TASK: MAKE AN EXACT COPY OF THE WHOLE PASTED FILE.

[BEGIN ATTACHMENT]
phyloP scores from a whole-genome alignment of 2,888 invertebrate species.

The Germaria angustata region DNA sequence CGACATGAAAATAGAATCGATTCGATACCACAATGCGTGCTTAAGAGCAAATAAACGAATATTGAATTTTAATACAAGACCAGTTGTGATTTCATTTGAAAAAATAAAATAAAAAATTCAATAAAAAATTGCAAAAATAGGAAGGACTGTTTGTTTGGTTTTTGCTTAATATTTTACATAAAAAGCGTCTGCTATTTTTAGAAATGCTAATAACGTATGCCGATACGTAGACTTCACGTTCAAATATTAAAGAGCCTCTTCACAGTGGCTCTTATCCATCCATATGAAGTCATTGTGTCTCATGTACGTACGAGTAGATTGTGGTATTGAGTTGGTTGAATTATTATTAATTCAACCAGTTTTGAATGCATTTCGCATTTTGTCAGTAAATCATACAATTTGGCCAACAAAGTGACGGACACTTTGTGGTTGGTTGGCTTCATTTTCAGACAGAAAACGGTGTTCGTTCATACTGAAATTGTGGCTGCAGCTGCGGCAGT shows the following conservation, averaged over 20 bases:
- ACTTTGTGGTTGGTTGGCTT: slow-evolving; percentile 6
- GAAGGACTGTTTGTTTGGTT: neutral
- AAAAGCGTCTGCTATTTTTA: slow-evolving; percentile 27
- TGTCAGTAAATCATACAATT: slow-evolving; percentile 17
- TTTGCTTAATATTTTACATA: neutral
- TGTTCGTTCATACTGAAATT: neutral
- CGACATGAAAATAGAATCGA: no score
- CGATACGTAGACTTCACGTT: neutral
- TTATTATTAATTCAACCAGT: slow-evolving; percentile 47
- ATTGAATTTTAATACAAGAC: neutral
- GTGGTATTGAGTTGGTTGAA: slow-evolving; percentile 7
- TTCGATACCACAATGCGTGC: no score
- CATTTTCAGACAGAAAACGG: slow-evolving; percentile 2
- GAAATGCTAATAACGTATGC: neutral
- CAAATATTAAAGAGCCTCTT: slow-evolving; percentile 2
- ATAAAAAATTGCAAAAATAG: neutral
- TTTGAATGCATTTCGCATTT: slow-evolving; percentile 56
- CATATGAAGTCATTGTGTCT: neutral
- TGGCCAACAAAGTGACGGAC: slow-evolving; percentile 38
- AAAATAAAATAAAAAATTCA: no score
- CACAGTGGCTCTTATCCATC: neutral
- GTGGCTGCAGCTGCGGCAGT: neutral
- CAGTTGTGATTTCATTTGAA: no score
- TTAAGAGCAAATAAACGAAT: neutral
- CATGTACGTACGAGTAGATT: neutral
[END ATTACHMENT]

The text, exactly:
phyloP scores from a whole-genome alignment of 2,888 invertebrate species.

The Germaria angustata region DNA sequence CGACATGAAAATAGAATCGATTCGATACCACAATGCGTGCTTAAGAGCAAATAAACGAATATTGAATTTTAATACAAGACCAGTTGTGATTTCATTTGAAAAAATAAAATAAAAAATTCAATAAAAAATTGCAAAAATAGGAAGGACTGTTTGTTTGGTTTTTGCTTAATATTTTACATAAAAAGCGTCTGCTATTTTTAGAAATGCTAATAACGTATGCCGATACGTAGACTTCACGTTCAAATATTAAAGAGCCTCTTCACAGTGGCTCTTATCCATCCATATGAAGTCATTGTGTCTCATGTACGTACGAGTAGATTGTGGTATTGAGTTGGTTGAATTATTATTAATTCAACCAGTTTTGAATGCATTTCGCATTTTGTCAGTAAATCATACAATTTGGCCAACAAAGTGACGGACACTTTGTGGTTGGTTGGCTTCATTTTCAGACAGAAAACGGTGTTCGTTCATACTGAAATTGTGGCTGCAGCTGCGGCAGT shows the following conservation, averaged over 20 bases:
- ACTTTGTGGTTGGTTGGCTT: slow-evolving; percentile 6
- GAAGGACTGTTTGTTTGGTT: neutral
- AAAAGCGTCTGCTATTTTTA: slow-evolving; percentile 27
- TGTCAGTAAATCATACAATT: slow-evolving; percentile 17
- TTTGCTTAATATTTTACATA: neutral
- TGTTCGTTCATACTGAAATT: neutral
- CGACATGAAAATAGAATCGA: no score
- CGATACGTAGACTTCACGTT: neutral
- TTATTATTAATTCAACCAGT: slow-evolving; percentile 47
- ATTGAATTTTAATACAAGAC: neutral
- GTGGTATTGAGTTGGTTGAA: slow-evolving; percentile 7
- TTCGATACCACAATGCGTGC: no score
- CATTTTCAGACAGAAAACGG: slow-evolving; percentile 2
- GAAATGCTAATAACGTATGC: neutral
- CAAATATTAAAGAGCCTCTT: slow-evolving; percentile 2
- ATAAAAAATTGCAAAAATAG: neutral
- TTTGAATGCATTTCGCATTT: slow-evolving; percentile 56
- CATATGAAGTCATTGTGTCT: neutral
- TGGCCAACAAAGTGACGGAC: slow-evolving; percentile 38
- AAAATAAAATAAAAAATTCA: no score
- CACAGTGGCTCTTATCCATC: neutral
- GTGGCTGCAGCTGCGGCAGT: neutral
- CAGTTGTGATTTCATTTGAA: no score
- TTAAGAGCAAATAAACGAAT: neutral
- CATGTACGTACGAGTAGATT: neutral